Officials are worried that grain production is on a knife-edge. Vice Minister Hui Liangyu wrote in the communist party journal that agriculture is facing "two highs and two constraints"--high costs, high risk, resource constraints and lack of young laborers.

Given their WTO commitments, officials have little space to raise price supports. The Caijing article notes that there is "an urgent need to adjust" policies for grain production and trade. The article reports that officials are speeding up their plans to make major adjustments to the policies. A National Development and Reform Commission official says there will be a major "breakthrough" this year in grain policy.

The Caijing article notes that the strategy of raising price supports every year builds in expectations of ever-higher prices. This encourages farmers to hold grain as long as possible, waiting for a better price. Users have to bid prices higher to pry grain loose from farmers, which encourages them to hold the grain even longer. This encourages the upward spiral in prices.

One of the problems is fiscal. Local governments shoulder a large share of the burden for financing agricultural support, but grain-producing regions have a thin tax base and are not inclined to spend on grain projects. One mechanism under consideration is an intergovernmental revenue system that will transfer funds from grain-consuming regions to producing regions. The funds received by the producing region will be based on the amount of grain sold outside of the region.

A countercyclical payment for soybeans is being considered. This would set a "target price" based on production costs plus a reasonable profit. Farmers would receive a subsidy equal to the difference between the target and the market price if the target exceeds the market price. However, this subsidy faces some difficulties. It hasn't been determined whether the subsidy payment would be based on acreage, volume of output or volume sold. Moreover, there are no good records to verify these quantities. They are considering using satellite imagery to verify acreage.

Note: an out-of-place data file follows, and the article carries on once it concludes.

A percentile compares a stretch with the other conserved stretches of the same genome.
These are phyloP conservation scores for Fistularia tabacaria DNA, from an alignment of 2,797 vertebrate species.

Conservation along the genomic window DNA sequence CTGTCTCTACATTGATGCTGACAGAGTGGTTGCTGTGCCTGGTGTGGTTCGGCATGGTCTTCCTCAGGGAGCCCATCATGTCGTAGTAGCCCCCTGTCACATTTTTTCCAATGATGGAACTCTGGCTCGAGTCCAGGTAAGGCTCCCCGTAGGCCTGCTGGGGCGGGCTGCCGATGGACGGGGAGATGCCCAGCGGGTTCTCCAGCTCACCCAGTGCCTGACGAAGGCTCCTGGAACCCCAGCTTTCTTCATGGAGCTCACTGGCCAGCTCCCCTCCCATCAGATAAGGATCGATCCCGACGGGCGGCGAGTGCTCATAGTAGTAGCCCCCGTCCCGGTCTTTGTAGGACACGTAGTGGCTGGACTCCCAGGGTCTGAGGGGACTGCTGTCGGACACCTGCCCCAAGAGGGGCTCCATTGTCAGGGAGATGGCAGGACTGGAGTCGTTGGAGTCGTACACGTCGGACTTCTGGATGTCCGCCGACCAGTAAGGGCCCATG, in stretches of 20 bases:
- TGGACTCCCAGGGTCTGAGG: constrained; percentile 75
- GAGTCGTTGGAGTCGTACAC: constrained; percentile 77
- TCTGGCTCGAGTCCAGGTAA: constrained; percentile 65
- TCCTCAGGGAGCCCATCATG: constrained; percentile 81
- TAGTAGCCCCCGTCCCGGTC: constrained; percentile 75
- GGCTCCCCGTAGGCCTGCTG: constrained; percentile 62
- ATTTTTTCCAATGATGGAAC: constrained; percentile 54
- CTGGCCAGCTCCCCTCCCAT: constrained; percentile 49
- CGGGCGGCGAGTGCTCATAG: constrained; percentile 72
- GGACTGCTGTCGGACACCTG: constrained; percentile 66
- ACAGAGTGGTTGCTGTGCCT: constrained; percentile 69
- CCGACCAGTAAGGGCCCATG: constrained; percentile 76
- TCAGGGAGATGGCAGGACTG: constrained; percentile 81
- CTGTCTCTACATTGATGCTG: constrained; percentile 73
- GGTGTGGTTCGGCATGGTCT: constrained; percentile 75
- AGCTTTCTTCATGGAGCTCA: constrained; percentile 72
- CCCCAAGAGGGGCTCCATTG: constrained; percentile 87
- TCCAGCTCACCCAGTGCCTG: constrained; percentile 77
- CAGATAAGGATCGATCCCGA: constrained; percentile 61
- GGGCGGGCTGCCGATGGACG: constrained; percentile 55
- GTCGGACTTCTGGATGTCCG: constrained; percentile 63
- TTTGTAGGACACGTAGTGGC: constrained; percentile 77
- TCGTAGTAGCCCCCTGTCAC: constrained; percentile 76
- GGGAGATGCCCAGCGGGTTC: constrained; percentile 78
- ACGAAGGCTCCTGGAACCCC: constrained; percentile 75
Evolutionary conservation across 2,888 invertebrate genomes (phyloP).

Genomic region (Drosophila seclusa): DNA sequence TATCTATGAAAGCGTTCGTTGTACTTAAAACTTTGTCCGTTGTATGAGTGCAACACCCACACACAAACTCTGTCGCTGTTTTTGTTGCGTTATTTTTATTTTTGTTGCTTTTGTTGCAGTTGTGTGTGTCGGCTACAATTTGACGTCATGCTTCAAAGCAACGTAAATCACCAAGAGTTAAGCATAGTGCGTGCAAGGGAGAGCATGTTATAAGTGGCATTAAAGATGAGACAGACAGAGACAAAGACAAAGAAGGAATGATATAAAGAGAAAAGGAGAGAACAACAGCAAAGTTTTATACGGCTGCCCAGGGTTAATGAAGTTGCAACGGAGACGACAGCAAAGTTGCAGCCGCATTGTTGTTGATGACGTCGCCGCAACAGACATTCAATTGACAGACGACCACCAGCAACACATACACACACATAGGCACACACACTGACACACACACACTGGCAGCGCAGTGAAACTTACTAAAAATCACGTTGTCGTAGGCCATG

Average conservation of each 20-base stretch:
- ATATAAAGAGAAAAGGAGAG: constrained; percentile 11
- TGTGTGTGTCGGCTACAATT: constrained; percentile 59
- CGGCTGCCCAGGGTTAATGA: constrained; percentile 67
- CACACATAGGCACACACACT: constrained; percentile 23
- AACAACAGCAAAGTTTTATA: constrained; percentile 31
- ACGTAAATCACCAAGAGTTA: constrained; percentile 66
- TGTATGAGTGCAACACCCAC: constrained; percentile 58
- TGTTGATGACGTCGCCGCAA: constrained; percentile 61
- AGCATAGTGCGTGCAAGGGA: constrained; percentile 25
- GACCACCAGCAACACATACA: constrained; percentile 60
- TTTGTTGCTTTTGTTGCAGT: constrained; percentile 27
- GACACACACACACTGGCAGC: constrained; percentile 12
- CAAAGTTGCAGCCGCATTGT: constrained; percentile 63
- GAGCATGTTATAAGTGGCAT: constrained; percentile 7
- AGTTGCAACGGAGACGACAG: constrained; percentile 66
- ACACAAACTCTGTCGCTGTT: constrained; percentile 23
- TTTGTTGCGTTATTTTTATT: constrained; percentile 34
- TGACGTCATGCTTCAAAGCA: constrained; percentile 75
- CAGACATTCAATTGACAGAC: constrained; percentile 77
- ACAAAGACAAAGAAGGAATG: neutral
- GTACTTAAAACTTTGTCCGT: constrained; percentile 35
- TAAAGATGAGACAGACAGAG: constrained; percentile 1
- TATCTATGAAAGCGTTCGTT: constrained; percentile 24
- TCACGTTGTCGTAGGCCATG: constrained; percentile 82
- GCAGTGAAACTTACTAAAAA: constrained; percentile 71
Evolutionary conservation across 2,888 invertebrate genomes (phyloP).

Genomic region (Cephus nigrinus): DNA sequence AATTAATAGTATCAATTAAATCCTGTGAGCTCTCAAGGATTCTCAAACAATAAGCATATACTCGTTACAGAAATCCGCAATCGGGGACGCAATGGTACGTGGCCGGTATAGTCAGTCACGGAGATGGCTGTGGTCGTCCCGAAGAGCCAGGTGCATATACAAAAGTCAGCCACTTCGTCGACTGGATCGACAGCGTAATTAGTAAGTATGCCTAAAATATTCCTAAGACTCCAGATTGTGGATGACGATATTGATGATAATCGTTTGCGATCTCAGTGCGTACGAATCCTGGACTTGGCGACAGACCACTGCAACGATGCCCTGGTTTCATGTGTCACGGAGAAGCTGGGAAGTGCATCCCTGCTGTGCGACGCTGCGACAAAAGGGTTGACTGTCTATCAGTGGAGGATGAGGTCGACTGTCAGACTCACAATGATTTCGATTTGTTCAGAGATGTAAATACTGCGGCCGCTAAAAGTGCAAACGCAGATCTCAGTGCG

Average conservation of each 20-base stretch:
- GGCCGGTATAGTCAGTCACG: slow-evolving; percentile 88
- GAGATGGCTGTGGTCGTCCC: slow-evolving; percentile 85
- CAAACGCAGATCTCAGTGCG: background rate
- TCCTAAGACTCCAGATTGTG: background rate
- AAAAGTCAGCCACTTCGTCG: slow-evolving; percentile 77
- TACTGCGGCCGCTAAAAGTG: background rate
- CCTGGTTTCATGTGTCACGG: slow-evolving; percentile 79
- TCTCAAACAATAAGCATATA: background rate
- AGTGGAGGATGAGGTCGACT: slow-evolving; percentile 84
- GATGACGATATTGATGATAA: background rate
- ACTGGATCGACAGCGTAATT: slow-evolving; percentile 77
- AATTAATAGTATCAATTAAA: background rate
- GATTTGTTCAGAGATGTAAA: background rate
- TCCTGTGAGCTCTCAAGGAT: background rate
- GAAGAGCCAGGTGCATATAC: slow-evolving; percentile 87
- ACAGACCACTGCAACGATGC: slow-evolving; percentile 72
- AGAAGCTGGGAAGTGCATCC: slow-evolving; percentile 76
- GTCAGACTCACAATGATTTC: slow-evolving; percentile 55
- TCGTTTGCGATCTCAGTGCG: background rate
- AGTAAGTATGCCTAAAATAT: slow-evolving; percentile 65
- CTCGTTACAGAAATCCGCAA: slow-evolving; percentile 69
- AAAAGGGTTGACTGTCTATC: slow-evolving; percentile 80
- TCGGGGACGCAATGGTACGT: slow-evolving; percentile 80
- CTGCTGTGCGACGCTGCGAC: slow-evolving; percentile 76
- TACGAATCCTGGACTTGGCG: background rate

As if China doesn't have enough objectives for agricultural policies, the article suggests that agricultural pollution--now "very serious"--be considered in reformulating policies.

One expert quoted in the article advised officials to move with caution. Since subsidies can only increase, never decrease, they should be careful of where this is leading. They should not make major changes in one policy without considering the effect of other policies. He warns officials not to be over optimistic.

When China entered the WTO the big worry was how international competition would affect farmers. Officials cut taxes on farmers and gave them small subsidies and everything seemed to be working out OK as long as farmers were locked away in the countryside. Now that rural people are beginning to participate in the general economy by streaming into cities for work, rural land and labor has an opportunity cost that needs to be factored in to production decisions. Costs are soaring and outpacing subsidies. Authorities gave up most of their policy leverage to join WTO and now the chickens are finally coming home to roost.